If only Lan Zhan were able to join him more often. A small, slightly wicked smirk curves his lips. Wei Wuxian would love to revisit some of those old attempts to fluster him to distraction. Alas, in the absence of his Lan Zhan, he’ll have to content himself with the new protection charm he’s working on. He shifts on the mat, slumping over the table in front of him to prop his chin up in one hand. It’s an idea that’s been knocking around in his head for a while now, something that had occurred to him on a night hunt.
An unfortunate group of travelers had been set upon by bandits and murdered, their corpses massed in a shallow grave on the outskirts of a far-flung farming village. Naturally, the poor souls had come back, clawing their way out of the sad excuse for a grave and seeking revenge. The bandits were long gone. The villagers had no idea what had been left on their borders. A tragic tale, but nothing they had not heard before, and nothing that was particularly challenging. He and Lan Zhan had used it as a training exercise for some of the juniors a few years behind Sizhui and Jingyi. Had the whole situation not been so unfortunate, it would have been a fun night, just lounging against his husband under the trees in a moonlit clearing. Calling out instruction and encouragement to the juniors. He hadn’t even had to pull out Chenqing. Then one of the juniors had lunged too close to a collapsing corpse, not covering his mouth when the thing started spewing out noxious fumes and corpse powder.
It had been a very near thing, but one of the other juniors had yanked their comrade back in time to avoid inhaling a healthy lungful of the poison.
Wei Wuxian chews on the inside of his cheek, tapping the end of his brush against his lips, considering. The table is scattered with reference books, scrolls, and piles of talismans. Some blank, some covered with his scribbles and symbols. He’s been trying to perfect a way to charm an item of clothing to create a barrier over the wearer’s nose and mouth, to prevent such accidents in the future. Or rather, the barrier is easy enough to create—the challenge lies in making it selectively permeable. It will do no one any good to slap their sleeve over their face and have it choke them unconscious for lack of air.
He thinks he’s almost got it…but he’s going to need to try a few different versions of the charm, see where the barrier needs fine-tuning. He’s sure Sizhui and Jingyi will be happy to help, and maybe they can test it out on a few hunts before the snows melt, and he and Lan Zhan start traveling again.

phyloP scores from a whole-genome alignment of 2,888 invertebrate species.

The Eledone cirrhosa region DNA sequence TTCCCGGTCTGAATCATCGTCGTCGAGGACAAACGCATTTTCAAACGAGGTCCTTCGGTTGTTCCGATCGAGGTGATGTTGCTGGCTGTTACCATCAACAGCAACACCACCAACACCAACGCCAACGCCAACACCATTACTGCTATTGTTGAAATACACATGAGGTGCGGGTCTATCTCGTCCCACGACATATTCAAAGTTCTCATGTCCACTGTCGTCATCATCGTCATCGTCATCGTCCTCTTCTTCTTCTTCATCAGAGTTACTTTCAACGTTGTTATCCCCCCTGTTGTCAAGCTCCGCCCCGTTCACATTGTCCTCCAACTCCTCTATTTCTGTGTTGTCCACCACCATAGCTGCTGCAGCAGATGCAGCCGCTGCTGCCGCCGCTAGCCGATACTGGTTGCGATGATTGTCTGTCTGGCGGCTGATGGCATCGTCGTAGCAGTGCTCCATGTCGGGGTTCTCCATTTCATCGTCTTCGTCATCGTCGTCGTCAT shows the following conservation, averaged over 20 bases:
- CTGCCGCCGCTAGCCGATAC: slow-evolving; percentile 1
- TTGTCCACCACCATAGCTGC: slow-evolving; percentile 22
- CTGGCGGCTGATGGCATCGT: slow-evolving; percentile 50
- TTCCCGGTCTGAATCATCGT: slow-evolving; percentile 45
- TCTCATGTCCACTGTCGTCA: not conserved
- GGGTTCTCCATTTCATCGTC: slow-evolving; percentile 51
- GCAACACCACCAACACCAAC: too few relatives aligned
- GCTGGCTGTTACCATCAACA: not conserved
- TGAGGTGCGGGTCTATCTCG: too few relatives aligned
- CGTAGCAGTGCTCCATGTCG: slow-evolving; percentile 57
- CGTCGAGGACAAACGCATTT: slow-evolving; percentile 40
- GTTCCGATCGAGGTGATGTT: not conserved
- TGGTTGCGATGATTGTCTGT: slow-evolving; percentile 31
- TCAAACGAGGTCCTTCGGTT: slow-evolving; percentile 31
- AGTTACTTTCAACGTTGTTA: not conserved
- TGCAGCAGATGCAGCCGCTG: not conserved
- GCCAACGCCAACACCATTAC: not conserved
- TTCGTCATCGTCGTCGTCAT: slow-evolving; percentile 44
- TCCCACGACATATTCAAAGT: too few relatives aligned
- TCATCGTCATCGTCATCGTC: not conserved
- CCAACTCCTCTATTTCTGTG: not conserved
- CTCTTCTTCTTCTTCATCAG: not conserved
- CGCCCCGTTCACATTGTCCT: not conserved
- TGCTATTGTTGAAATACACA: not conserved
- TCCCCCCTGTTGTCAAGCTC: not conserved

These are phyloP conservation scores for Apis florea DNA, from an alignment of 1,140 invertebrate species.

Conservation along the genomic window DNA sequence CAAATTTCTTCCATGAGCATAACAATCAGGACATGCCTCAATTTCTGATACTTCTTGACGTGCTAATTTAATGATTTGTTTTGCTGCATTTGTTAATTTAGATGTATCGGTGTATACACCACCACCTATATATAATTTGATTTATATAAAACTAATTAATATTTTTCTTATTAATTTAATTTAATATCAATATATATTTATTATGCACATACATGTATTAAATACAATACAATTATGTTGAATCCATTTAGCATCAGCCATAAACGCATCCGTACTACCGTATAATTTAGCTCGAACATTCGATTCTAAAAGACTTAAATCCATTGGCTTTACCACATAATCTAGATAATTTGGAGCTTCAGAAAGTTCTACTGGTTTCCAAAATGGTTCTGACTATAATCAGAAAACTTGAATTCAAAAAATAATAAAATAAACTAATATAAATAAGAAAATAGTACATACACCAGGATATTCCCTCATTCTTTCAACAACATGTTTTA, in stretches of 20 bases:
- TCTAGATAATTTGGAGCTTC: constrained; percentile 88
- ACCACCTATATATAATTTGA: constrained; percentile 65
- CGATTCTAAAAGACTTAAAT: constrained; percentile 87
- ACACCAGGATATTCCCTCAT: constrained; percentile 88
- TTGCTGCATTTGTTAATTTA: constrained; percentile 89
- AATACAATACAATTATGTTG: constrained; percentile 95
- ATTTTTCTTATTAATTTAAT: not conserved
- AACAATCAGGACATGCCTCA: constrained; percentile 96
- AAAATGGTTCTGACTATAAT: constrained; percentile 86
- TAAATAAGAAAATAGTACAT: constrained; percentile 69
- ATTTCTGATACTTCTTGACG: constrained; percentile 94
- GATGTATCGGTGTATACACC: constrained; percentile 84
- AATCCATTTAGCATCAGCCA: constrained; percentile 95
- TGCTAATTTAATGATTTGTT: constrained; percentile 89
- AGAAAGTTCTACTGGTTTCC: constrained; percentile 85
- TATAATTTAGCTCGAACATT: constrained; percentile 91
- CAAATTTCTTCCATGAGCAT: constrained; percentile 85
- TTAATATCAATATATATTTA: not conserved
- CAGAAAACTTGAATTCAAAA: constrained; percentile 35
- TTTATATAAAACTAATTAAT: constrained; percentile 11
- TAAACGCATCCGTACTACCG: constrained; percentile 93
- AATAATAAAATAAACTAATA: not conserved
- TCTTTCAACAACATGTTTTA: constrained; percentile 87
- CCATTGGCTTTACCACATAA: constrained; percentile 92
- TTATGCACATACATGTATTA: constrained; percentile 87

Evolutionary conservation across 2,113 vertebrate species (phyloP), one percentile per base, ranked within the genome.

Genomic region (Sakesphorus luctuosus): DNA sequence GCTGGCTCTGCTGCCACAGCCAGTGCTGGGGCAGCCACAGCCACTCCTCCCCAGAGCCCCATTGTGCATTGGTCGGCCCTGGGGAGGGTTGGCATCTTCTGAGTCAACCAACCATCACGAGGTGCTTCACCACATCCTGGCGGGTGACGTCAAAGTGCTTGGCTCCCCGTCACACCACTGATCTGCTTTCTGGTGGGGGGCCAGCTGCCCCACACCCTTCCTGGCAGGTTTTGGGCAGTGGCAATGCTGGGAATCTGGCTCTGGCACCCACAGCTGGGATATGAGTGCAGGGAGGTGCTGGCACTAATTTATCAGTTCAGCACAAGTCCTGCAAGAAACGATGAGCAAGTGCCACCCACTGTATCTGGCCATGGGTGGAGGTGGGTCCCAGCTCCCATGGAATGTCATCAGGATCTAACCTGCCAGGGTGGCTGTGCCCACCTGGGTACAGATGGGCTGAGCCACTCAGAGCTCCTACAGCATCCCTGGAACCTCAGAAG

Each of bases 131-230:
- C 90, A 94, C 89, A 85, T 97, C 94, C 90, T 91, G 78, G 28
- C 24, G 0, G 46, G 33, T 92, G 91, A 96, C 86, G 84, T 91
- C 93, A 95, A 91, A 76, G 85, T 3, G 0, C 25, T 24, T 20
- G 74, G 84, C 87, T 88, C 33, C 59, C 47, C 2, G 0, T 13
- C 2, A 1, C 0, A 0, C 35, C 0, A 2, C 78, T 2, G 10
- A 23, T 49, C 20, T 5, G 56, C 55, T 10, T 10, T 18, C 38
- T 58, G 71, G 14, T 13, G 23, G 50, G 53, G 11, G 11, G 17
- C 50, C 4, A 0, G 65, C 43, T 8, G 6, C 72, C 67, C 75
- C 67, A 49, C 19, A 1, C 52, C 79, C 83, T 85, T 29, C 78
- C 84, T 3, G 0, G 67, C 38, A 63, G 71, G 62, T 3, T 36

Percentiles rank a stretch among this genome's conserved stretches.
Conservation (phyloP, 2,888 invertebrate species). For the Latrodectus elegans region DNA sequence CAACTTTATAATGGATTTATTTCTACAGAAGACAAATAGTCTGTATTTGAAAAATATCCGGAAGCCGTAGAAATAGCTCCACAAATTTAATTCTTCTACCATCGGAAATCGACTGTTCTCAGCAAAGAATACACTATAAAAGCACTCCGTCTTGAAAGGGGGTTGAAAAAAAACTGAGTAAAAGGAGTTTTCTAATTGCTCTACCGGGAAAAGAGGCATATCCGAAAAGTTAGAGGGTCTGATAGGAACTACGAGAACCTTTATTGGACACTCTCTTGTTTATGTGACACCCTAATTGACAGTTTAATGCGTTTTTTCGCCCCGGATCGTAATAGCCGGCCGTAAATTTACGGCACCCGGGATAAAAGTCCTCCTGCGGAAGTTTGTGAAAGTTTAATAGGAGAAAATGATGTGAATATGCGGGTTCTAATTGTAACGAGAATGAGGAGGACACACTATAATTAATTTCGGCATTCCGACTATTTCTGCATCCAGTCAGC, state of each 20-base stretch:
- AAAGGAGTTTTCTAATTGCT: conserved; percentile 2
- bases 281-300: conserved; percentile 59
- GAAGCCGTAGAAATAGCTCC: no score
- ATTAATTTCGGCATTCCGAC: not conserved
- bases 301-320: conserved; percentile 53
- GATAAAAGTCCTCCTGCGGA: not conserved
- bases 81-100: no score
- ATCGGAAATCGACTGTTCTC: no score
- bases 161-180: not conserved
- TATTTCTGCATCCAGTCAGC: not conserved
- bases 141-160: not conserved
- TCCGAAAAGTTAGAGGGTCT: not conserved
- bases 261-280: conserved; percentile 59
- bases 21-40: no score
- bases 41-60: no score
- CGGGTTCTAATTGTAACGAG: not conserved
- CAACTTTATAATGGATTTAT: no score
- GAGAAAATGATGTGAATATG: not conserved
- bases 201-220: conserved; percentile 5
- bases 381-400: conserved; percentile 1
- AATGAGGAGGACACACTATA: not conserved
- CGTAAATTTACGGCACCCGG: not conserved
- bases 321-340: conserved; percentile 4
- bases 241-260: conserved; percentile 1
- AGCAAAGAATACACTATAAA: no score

So absorbed is he in his plans, it takes him a few moments to register that he is no longer alone in the library.
A cold gust of air shivering against his face and his wrists where his sleeves have ridden up finally alerts him to the presence of other people. He looks up from his papers, blinking owlishly as the last of a small group of disciples file in, each clutching a writing set and a stack of talisman paper. They’re staring at him uncertainly, a group of nine of the Lan sect’s youngest disciples. The oldest one looks like he can’t be more than ten.
Wei Wuxian can’t help but grin—they’re so cute! Starched white robes and tiny forehead ribbons, those adorable cheeks still chubby with baby fat! He wants to pinch them. A few give him tentative smiles, before quickly schooling their expressions as a final person sweeps into the library, shutting the door firmly behind them. Instantly, the grin slides off Wei Wuxian’s face.
Lan Qiren stares at him, the snowflakes quickly melting in his hair doing absolutely nothing to lessen the severity of his appearance.
Inwardly, Wei Wuxian winces. Lan Zhan’s uncle does not like him, had not liked him even a little bit even back when he’d been a student here. Now? Now, the most that can be said is that Lan Qiren is no longer obviously fantasizing about running Wei Wuxian through with his sword every time he lays eyes on him. He knows that’s probably the best it will ever be.
‘Mutual pact of non-aggression’ is likely the best he will ever get from a lot of people. He’s accepted that. He can’t even blame them. A lot of the mud has been cleaned from his name, but he's never claimed to be completely innocent. And some things can't be forgiven.